In the 1880s, Minnesota farmers saw the need for education but resisted "book farming," or learning how to farm by reading instructional text. Farmers' institutes, lecture series that traveled to rural communities and taught practical farming skills, were popular alternatives in the 1880s through the 1920s.
Ruth A. Myers was known as the “grandmother of American Indian education in Minnesota.” A persistent voice for American Indian children and their families, Myers focused on education policy as well as learning opportunities for American Indian children. She also produced curriculum and resource materials that reflected American Indian history and culture for all Minnesota learners.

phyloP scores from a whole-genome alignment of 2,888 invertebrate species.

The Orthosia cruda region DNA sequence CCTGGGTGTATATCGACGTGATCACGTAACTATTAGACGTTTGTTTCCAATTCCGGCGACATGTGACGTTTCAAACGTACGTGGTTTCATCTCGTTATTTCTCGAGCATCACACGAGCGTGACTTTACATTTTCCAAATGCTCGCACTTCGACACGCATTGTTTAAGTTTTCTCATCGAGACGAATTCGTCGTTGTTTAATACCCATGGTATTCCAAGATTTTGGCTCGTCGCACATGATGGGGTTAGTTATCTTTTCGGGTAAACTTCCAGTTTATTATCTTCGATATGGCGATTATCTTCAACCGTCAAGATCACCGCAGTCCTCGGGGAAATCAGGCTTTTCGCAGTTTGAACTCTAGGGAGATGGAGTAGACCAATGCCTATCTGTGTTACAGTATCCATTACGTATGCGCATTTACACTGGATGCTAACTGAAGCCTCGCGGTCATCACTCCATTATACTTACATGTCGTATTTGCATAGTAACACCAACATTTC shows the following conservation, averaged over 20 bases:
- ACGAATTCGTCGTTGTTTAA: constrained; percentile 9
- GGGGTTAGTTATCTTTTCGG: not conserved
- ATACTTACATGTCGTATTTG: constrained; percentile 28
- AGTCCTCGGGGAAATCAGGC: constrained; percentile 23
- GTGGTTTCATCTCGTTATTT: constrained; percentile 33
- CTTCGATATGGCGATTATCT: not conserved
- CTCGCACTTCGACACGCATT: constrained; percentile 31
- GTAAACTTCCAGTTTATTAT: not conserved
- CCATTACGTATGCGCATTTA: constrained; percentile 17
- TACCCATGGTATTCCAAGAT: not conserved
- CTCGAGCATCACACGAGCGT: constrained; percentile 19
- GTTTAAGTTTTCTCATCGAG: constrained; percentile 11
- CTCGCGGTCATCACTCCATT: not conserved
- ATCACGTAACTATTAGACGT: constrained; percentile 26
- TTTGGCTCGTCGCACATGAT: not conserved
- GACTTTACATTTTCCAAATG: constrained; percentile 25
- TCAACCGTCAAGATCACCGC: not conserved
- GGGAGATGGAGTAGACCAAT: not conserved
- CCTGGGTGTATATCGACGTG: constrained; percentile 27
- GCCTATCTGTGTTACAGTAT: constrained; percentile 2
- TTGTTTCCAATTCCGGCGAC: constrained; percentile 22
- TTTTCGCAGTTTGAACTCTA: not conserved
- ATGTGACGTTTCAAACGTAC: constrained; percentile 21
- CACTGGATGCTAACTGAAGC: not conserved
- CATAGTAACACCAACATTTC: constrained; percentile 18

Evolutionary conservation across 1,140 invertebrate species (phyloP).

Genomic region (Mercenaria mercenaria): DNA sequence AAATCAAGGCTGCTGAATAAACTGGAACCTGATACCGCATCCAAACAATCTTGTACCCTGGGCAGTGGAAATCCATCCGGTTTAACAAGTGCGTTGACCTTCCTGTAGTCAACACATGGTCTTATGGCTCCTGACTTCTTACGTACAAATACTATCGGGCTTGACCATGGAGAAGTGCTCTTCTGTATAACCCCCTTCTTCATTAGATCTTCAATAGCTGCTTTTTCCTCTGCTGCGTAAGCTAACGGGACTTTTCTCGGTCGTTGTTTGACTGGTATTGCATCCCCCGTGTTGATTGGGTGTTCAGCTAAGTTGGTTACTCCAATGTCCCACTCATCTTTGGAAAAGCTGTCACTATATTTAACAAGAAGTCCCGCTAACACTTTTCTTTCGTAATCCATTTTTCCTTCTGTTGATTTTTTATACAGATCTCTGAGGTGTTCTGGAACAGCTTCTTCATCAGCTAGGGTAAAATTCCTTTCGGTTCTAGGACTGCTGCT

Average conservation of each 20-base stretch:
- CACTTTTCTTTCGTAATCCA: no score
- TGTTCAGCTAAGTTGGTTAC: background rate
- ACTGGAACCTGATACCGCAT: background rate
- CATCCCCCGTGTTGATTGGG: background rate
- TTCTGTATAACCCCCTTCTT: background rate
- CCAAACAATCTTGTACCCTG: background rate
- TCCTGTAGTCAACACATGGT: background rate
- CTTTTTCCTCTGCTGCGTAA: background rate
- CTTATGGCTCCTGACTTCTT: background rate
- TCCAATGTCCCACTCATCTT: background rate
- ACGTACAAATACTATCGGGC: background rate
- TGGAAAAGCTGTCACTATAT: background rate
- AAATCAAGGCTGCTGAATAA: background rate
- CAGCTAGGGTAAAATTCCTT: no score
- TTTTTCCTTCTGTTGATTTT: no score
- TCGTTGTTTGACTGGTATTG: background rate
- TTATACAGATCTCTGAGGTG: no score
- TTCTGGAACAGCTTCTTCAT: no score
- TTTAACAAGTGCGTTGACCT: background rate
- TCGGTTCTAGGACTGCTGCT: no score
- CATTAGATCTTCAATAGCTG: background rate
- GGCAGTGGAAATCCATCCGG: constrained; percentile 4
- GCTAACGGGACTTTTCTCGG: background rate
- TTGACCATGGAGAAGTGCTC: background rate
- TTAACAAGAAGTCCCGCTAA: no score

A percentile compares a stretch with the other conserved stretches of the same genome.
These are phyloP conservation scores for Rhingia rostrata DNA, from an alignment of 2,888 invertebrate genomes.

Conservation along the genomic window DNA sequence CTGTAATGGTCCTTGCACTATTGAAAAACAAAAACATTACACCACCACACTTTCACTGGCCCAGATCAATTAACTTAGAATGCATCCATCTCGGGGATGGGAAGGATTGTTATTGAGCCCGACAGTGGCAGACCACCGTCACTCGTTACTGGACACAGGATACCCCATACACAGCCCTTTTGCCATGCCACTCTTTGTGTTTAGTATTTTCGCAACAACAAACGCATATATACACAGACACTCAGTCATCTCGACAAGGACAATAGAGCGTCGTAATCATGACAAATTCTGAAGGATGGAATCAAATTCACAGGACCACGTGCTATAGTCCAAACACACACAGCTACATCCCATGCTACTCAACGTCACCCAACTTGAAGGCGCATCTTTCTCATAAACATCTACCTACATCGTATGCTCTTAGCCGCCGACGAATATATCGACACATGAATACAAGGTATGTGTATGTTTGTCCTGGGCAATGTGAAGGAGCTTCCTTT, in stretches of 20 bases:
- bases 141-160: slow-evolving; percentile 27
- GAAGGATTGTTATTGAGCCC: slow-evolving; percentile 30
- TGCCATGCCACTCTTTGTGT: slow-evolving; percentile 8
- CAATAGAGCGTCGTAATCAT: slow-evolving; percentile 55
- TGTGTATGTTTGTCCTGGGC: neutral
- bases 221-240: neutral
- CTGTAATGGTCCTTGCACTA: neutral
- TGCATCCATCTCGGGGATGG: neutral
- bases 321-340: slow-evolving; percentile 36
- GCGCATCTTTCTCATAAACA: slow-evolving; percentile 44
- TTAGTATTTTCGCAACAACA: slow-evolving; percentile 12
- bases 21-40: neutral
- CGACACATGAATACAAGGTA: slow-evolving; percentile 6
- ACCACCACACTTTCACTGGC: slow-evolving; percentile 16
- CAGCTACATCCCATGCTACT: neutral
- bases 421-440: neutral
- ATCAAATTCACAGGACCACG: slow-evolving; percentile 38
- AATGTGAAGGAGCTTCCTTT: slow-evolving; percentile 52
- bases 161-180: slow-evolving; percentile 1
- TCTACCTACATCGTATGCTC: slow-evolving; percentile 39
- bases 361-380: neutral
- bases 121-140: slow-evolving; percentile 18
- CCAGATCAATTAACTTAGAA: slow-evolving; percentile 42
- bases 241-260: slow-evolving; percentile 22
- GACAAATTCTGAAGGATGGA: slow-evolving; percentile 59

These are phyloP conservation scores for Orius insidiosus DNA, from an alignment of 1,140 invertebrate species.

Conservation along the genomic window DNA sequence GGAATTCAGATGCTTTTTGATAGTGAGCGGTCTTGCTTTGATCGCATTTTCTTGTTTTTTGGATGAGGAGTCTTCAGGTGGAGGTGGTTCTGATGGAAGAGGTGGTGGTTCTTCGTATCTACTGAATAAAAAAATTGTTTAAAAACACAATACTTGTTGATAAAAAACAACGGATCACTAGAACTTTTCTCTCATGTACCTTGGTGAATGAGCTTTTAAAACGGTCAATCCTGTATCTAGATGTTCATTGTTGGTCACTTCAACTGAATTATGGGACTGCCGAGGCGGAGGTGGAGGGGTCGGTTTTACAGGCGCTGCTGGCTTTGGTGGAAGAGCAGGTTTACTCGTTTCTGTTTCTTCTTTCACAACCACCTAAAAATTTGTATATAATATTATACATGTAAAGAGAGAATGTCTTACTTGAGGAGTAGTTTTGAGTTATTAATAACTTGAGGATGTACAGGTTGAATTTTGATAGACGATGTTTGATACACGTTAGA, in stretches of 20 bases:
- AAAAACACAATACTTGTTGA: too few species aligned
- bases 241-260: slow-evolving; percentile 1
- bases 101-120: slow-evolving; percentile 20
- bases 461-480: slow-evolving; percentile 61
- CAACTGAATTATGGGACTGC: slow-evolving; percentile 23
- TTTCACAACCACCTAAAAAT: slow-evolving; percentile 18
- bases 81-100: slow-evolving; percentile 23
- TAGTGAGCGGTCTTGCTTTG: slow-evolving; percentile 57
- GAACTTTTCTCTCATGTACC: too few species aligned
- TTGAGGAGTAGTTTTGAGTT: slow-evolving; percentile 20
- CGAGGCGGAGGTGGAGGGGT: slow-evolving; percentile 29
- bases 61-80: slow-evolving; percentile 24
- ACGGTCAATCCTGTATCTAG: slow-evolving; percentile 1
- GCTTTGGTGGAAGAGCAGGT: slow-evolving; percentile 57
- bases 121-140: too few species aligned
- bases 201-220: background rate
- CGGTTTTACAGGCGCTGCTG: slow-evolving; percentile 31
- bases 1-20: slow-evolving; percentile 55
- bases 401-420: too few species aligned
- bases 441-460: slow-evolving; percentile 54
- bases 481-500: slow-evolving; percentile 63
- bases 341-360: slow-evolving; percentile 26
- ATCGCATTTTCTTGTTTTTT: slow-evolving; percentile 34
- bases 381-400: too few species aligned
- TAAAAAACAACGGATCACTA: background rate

Libraries have been a part of Carver County history since the county was started. The earliest library began in 1858, and many more followed. In the twenty-first century, there are five full libraries and three express library branches. Total circulation is over one million books per year and rising.
County resident O.D. Sell founded the Carver County Historical Society (CCHS) in 1940. The original task was to collect and preserve the history of Carver County and Minnesota. He had a large personal collection of objects relating to the county's history that he wanted to share with the public. This forms the core of the CCHS collection.